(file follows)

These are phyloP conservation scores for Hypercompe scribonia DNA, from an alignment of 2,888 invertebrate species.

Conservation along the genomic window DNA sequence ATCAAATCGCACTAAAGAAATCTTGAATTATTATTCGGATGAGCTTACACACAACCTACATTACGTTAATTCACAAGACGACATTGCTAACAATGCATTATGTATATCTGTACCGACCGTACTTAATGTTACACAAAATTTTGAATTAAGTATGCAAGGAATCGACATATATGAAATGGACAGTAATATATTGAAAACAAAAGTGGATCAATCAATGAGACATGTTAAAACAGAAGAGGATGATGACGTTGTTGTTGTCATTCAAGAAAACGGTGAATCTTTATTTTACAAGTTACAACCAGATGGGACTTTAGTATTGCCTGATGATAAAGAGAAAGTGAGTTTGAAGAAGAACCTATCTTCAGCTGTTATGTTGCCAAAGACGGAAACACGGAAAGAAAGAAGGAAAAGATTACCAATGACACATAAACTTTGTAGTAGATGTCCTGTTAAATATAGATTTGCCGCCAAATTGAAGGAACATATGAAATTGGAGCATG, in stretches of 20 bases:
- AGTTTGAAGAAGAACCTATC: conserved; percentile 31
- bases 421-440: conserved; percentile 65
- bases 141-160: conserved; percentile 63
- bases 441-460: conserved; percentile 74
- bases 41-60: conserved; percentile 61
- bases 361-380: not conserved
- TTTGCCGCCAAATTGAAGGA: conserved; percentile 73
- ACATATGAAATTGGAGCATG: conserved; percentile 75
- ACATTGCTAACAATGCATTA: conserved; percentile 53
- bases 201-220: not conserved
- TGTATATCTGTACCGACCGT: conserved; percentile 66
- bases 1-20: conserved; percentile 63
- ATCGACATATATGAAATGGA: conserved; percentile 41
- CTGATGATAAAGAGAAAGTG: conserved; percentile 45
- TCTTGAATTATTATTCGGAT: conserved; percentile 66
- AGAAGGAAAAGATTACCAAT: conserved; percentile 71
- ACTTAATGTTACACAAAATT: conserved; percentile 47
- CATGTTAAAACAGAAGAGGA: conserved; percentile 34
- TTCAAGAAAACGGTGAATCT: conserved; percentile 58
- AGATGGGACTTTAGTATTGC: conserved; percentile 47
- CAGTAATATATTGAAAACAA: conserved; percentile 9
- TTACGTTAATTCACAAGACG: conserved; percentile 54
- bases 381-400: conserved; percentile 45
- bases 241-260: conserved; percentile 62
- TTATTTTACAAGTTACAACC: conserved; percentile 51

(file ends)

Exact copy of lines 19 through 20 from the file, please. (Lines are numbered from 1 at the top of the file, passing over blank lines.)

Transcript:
- ACTTAATGTTACACAAAATT: conserved; percentile 47
- CATGTTAAAACAGAAGAGGA: conserved; percentile 34